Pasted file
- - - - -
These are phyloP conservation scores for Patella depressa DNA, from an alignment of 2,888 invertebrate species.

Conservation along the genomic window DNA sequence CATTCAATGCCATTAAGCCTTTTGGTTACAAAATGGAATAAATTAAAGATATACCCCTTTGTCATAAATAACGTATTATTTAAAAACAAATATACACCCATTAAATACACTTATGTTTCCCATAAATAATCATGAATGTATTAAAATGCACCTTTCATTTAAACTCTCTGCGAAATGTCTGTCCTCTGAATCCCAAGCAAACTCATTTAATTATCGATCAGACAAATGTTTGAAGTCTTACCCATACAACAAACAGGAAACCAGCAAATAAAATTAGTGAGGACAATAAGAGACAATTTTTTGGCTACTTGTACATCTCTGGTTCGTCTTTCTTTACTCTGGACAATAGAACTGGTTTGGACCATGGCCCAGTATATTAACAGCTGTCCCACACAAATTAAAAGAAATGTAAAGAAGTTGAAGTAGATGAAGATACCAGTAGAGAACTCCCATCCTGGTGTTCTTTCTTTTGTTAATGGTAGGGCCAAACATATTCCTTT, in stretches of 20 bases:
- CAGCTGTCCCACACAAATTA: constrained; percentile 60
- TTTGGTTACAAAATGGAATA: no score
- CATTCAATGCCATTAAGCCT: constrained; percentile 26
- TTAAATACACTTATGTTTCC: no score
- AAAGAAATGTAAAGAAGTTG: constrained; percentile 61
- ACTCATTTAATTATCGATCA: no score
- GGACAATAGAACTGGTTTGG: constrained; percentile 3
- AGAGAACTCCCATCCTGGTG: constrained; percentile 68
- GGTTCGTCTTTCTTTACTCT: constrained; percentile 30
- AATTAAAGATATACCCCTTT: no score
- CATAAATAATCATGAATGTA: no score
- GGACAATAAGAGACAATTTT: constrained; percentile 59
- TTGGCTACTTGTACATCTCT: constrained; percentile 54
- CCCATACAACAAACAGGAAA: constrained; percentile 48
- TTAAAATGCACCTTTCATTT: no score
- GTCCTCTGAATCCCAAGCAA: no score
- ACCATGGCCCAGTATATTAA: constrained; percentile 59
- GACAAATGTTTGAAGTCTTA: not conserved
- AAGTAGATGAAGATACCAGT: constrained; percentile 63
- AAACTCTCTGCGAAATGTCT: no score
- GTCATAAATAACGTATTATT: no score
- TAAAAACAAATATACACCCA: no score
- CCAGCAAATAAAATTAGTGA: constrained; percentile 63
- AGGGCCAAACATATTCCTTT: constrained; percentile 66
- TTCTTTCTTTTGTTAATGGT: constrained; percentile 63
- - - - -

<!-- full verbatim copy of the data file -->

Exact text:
These are phyloP conservation scores for Patella depressa DNA, from an alignment of 2,888 invertebrate species.

Conservation along the genomic window DNA sequence CATTCAATGCCATTAAGCCTTTTGGTTACAAAATGGAATAAATTAAAGATATACCCCTTTGTCATAAATAACGTATTATTTAAAAACAAATATACACCCATTAAATACACTTATGTTTCCCATAAATAATCATGAATGTATTAAAATGCACCTTTCATTTAAACTCTCTGCGAAATGTCTGTCCTCTGAATCCCAAGCAAACTCATTTAATTATCGATCAGACAAATGTTTGAAGTCTTACCCATACAACAAACAGGAAACCAGCAAATAAAATTAGTGAGGACAATAAGAGACAATTTTTTGGCTACTTGTACATCTCTGGTTCGTCTTTCTTTACTCTGGACAATAGAACTGGTTTGGACCATGGCCCAGTATATTAACAGCTGTCCCACACAAATTAAAAGAAATGTAAAGAAGTTGAAGTAGATGAAGATACCAGTAGAGAACTCCCATCCTGGTGTTCTTTCTTTTGTTAATGGTAGGGCCAAACATATTCCTTT, in stretches of 20 bases:
- CAGCTGTCCCACACAAATTA: constrained; percentile 60
- TTTGGTTACAAAATGGAATA: no score
- CATTCAATGCCATTAAGCCT: constrained; percentile 26
- TTAAATACACTTATGTTTCC: no score
- AAAGAAATGTAAAGAAGTTG: constrained; percentile 61
- ACTCATTTAATTATCGATCA: no score
- GGACAATAGAACTGGTTTGG: constrained; percentile 3
- AGAGAACTCCCATCCTGGTG: constrained; percentile 68
- GGTTCGTCTTTCTTTACTCT: constrained; percentile 30
- AATTAAAGATATACCCCTTT: no score
- CATAAATAATCATGAATGTA: no score
- GGACAATAAGAGACAATTTT: constrained; percentile 59
- TTGGCTACTTGTACATCTCT: constrained; percentile 54
- CCCATACAACAAACAGGAAA: constrained; percentile 48
- TTAAAATGCACCTTTCATTT: no score
- GTCCTCTGAATCCCAAGCAA: no score
- ACCATGGCCCAGTATATTAA: constrained; percentile 59
- GACAAATGTTTGAAGTCTTA: not conserved
- AAGTAGATGAAGATACCAGT: constrained; percentile 63
- AAACTCTCTGCGAAATGTCT: no score
- GTCATAAATAACGTATTATT: no score
- TAAAAACAAATATACACCCA: no score
- CCAGCAAATAAAATTAGTGA: constrained; percentile 63
- AGGGCCAAACATATTCCTTT: constrained; percentile 66
- TTCTTTCTTTTGTTAATGGT: constrained; percentile 63